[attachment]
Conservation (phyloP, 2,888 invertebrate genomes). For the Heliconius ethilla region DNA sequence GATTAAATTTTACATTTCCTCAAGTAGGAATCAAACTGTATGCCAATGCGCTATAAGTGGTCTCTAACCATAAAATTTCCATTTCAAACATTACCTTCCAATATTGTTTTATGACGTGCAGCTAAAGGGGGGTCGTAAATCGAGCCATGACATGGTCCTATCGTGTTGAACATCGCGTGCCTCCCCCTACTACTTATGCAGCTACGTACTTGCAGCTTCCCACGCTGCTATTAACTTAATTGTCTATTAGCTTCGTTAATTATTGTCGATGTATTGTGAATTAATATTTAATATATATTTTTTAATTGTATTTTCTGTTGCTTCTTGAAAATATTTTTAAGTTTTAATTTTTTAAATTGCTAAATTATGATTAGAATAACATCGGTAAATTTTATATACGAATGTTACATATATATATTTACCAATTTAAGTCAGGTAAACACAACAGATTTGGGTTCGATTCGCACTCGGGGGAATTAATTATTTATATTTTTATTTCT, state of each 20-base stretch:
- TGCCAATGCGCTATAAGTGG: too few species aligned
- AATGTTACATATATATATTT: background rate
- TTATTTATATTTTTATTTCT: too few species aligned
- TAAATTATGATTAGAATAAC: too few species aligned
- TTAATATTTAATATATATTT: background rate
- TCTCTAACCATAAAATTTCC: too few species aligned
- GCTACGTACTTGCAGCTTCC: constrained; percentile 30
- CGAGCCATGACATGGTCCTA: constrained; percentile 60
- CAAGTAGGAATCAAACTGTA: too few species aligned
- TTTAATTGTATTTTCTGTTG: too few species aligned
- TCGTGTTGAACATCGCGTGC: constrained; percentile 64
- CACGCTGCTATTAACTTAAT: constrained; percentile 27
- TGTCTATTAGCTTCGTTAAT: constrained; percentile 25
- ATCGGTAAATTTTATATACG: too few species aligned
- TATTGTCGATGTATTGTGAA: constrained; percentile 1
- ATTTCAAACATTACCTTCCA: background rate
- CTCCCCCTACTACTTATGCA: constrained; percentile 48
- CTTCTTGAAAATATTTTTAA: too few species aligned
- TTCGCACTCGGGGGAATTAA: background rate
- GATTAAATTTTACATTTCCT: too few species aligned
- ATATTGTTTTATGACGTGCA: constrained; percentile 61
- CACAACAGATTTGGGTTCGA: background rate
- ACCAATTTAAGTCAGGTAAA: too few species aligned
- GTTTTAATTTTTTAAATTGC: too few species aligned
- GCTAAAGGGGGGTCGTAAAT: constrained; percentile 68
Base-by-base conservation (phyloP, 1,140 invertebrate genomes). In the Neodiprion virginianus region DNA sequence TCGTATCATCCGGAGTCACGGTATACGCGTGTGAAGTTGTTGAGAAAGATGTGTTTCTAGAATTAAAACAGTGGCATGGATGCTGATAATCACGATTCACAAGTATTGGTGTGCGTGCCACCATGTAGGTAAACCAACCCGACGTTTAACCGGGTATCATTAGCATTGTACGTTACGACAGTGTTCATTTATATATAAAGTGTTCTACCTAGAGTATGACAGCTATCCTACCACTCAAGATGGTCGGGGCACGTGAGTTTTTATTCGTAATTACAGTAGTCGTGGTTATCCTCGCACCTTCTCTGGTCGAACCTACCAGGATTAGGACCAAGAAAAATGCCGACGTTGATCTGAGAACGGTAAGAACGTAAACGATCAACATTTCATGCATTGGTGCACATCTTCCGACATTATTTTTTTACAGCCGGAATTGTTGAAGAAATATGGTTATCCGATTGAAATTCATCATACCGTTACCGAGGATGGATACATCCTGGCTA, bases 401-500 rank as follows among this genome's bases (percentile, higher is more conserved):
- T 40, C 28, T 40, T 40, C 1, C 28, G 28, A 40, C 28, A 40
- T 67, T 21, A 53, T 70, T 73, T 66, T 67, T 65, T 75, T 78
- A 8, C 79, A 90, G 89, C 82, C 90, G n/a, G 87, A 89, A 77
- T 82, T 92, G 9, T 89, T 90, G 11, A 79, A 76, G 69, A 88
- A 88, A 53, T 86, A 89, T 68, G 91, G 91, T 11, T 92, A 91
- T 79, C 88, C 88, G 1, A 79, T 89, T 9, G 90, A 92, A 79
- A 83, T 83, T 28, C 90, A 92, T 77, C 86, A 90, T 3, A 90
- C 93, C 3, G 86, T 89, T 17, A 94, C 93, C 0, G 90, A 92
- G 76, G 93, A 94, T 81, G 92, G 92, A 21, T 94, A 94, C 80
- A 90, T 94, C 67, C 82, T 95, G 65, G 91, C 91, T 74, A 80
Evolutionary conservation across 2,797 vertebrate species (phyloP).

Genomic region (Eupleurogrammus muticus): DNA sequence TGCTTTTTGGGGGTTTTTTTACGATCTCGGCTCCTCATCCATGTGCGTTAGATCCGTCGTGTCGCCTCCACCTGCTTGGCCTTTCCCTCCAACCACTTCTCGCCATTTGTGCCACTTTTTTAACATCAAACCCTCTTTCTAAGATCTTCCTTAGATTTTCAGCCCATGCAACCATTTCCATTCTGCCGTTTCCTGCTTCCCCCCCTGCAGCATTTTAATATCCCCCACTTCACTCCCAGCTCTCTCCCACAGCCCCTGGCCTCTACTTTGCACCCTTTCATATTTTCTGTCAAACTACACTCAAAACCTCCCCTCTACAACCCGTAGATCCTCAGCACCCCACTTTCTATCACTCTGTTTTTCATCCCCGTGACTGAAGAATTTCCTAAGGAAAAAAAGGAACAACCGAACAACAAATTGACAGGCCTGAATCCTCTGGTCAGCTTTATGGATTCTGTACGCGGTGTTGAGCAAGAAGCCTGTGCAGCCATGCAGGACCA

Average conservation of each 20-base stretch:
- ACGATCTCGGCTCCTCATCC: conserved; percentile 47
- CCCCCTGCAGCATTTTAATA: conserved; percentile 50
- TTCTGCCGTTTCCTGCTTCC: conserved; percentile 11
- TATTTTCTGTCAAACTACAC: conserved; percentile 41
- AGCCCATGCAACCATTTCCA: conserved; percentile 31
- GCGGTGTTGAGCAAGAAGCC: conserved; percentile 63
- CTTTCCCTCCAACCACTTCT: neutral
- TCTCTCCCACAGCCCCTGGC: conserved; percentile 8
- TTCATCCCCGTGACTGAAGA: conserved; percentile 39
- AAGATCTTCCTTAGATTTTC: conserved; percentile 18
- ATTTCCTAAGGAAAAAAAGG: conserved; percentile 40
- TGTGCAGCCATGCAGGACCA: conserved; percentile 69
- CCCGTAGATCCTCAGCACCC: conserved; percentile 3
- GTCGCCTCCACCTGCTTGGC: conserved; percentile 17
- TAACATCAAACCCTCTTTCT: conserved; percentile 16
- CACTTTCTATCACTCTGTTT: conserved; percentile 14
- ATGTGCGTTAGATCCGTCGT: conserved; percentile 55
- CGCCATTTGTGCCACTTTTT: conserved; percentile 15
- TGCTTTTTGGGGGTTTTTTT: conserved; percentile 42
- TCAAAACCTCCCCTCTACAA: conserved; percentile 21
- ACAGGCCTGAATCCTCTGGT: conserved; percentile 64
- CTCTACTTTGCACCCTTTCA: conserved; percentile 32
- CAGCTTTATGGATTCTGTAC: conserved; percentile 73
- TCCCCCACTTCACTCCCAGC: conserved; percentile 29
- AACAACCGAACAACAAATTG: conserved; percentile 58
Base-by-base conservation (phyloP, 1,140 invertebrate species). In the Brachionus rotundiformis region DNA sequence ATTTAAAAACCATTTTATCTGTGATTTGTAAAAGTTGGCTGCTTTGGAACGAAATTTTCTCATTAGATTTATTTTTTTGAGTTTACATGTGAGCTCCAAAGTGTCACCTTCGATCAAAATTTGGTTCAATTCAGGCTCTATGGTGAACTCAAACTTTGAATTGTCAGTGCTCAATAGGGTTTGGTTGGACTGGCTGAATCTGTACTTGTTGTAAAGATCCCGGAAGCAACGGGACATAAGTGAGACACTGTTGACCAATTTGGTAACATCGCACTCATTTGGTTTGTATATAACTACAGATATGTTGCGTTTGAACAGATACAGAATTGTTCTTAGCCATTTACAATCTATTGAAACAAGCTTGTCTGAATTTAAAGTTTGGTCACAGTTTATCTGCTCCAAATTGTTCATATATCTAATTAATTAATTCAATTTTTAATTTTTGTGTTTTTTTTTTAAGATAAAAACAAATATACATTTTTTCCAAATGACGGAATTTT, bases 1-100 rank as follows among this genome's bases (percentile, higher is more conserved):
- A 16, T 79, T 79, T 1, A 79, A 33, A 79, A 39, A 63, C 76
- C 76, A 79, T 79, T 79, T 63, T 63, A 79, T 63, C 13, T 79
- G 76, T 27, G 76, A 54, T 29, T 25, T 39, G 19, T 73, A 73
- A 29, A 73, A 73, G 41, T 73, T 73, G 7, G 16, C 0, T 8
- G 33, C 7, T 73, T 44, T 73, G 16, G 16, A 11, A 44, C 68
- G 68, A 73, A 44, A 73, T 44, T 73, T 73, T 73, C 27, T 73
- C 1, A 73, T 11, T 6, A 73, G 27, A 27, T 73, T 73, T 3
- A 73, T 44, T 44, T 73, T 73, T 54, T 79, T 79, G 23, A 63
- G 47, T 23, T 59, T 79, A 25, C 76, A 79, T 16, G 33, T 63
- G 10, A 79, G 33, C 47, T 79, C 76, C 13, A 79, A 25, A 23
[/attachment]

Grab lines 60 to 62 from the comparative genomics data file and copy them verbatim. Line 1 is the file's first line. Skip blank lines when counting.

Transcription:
- TCAAAACCTCCCCTCTACAA: conserved; percentile 21
- ACAGGCCTGAATCCTCTGGT: conserved; percentile 64
- CTCTACTTTGCACCCTTTCA: conserved; percentile 32